When Rebecca [Day] founded the Jacksonville chapter of the Bastiat Society, I had no idea what to expect. I volunteered to host the organizational meeting with Indie Art South as a sponsor. This happened in the pre-COVID era, and in-person turnout exceeded her expectations. The latest meeting of this group was a hybrid event, with a small number coming in person and larger number tuning in online. Justin Ptak was the speaker, and when all was said and done, my mind wandered off into many different directions. That is always the impact of the folks I affectionately call “Bastiaters.”
Ptak gave a roughly 30 minute talk last night, focusing on the impact of the lockdown on the free market and on individuals. Acknowledging the consequences, Ptak summed up what many of us have asked—“What do we do—what do we do?”
As thoughts of government ‘expert’ advice to wear two masks floated through my mind, I recalled a Canadian expert’s advice:
“Sex in a pandemic can be complicated, Canada’s lead medical doctor says, and it’s best to skip kissing and perhaps wear a mask to prevent spreading Covid-19.”
What to do?
Most of us realize precautions should be taken any time a communicable illness is widespread. When it’s a new communicable illness, it’s even more mysterious and leads to fear because fear of the unknown is a human trait. Yet some of the advice has been bizarre.
Ptak emphasized the power of the individual:
“Collectively, we do have these powers…everyone should just stand up and say ‘This is crazy…provide for yourself and others.’”
As I listened, I reaffirmed my belief that common sense goes a long way in protecting ourselves from anything we fear. (Article continues after photo.)
The event was most enjoyable from my point of view. This was the first such event my husband and I had hosted since the COVID phenomenon took over the globe. After the brief talk and Q&A, we ventured outside to enjoy a remarkably warm evening, considering it’s mid-February.
The closest thing I can compare these meetings to is the salon of yore. I’ve long loved the idea of this. It reminds me of a writers’ group I helped found with other female writers in the early 1980s. At that time, especially those of us who were freelancers, we worked in a male-dominated industry. We didn’t use our ‘salons’ to gripe—instead, we networked and discussed opportunities. I enjoyed them immensely just as I enjoy the Bastiat meetings when I’m able to attend.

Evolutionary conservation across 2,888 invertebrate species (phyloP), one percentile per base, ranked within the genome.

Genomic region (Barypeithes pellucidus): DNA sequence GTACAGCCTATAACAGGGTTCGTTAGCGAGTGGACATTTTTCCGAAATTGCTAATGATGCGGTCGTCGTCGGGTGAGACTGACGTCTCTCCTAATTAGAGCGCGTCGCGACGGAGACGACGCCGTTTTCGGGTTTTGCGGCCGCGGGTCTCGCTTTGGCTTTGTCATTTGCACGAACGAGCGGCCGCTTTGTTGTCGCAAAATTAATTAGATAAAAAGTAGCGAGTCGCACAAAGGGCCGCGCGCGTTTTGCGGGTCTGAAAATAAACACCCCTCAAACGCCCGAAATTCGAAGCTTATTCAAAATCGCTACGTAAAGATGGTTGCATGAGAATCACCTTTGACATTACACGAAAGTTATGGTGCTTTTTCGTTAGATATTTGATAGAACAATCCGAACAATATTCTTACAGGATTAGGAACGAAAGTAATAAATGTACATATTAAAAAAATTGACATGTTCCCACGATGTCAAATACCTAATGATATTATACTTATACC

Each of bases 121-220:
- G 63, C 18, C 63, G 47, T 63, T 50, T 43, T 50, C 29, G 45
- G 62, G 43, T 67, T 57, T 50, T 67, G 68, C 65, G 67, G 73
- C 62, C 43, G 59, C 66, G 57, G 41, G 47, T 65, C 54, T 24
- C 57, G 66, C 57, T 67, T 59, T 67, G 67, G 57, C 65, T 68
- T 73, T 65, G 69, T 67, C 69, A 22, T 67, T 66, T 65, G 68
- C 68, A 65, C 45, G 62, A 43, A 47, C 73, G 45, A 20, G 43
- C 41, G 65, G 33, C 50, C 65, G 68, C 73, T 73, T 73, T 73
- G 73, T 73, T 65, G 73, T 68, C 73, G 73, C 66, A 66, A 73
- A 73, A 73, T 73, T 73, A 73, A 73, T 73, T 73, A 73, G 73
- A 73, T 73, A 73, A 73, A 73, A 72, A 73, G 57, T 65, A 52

People who are drawn to Bastiat are freethinkers. They’re well-read and content to attempt to bring about change by presenting ideas and stressing the role of the individual in economic freedom. That’s key, because if you don’t have economic freedom, you can pretty much kiss the rest of the aspects of personal freedom goodbye.
Last evening we talked about everything from Marx to concepts of Irish democracy and passive resistance. It was most inspiring and I’ve already got a list of subjects to research when I get some leisure time.
Ptak is a very interesting fellow—he lives in Jacksonville Beach and works in the arts, economics, and technology fields.
The Bastiat Society is an effort of the American Institute for Economic Research:
“Through the Bastiat Society program, AIER makes the ideas that enable peaceful trade and human flourishing available to the everyday business person. We are the only international network of business people committed to advancing peaceful trade and human flourishing.”
The society is not affiliated with a political party—one reason, perhaps, for the abundance of rational thought and the bent to question and analyze government policy. Some groups on both major parties’ side of the aisle go for physical destruction. The Bastiaters are quite the opposite, focusing on winning over minds by reasoned debate and passive resistance.
Meetings are usually held monthly, and it’s easy to join online. For more information, see the Bastiat Society’s Jacksonville Chapter page on Facebook.
If you’re interested in economics, Frederic Bastiat is a great source to start learning.
I’ve mentioned in previous columns the fact we rarely use our formal rooms and I’ve bemoaned the space that at times seems wasted to me. However, in these pandemic times, that large area and the covered area out back have been absolute blessings.
(Kay B. Day/February 11, 2021)